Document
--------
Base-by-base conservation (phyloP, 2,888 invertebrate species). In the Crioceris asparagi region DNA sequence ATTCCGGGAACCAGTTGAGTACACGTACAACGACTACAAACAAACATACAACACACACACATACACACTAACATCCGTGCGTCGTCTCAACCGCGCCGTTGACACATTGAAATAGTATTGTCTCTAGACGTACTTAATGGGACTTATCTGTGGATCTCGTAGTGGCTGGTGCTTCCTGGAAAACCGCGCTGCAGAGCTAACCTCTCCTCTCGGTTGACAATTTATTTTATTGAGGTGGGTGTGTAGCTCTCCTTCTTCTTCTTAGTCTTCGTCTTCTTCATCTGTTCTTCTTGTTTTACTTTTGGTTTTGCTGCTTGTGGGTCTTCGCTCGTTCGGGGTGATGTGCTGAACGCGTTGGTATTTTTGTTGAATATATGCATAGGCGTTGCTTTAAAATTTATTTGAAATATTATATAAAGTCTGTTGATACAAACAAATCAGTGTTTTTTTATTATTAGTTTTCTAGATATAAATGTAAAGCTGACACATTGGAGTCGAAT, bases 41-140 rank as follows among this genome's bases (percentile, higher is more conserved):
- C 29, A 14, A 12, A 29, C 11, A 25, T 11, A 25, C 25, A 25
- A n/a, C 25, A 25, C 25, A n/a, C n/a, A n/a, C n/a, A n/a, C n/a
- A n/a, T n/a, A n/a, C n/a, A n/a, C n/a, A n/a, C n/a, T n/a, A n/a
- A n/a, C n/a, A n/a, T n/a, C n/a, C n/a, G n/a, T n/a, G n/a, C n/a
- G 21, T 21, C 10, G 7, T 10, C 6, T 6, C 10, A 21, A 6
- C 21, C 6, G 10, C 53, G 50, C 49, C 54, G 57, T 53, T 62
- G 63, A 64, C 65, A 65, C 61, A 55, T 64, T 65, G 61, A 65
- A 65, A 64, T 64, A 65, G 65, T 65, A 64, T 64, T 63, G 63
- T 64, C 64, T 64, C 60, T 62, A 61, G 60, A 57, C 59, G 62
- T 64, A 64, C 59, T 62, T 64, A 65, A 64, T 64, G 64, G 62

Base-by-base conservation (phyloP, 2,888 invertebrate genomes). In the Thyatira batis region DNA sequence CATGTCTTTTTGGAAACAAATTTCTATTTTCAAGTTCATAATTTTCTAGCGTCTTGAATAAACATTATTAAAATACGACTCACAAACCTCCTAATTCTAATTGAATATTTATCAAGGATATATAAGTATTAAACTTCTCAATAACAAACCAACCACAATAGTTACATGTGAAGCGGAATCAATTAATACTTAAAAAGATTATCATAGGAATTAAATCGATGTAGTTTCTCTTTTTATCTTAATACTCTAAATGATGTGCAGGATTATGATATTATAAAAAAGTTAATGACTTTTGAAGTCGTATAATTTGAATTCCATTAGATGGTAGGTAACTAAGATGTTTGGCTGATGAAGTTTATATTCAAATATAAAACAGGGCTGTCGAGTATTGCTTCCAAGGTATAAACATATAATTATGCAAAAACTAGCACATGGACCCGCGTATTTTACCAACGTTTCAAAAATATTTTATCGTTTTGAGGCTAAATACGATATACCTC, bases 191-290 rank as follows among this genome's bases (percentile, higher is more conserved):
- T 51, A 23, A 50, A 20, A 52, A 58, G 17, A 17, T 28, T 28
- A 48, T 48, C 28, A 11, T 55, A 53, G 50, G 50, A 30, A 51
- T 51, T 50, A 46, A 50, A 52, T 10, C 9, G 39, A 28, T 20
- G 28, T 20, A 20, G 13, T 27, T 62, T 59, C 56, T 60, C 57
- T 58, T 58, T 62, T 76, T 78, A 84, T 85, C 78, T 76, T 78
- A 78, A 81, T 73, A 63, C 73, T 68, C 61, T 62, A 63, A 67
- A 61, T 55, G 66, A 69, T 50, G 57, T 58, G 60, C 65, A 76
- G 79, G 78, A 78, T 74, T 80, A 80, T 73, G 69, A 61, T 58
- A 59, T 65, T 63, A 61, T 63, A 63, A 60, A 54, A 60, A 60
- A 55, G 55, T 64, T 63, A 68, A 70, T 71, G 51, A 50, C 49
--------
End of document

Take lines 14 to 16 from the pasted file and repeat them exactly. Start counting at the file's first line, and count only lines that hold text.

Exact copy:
- A 48, T 48, C 28, A 11, T 55, A 53, G 50, G 50, A 30, A 51
- T 51, T 50, A 46, A 50, A 52, T 10, C 9, G 39, A 28, T 20
- G 28, T 20, A 20, G 13, T 27, T 62, T 59, C 56, T 60, C 57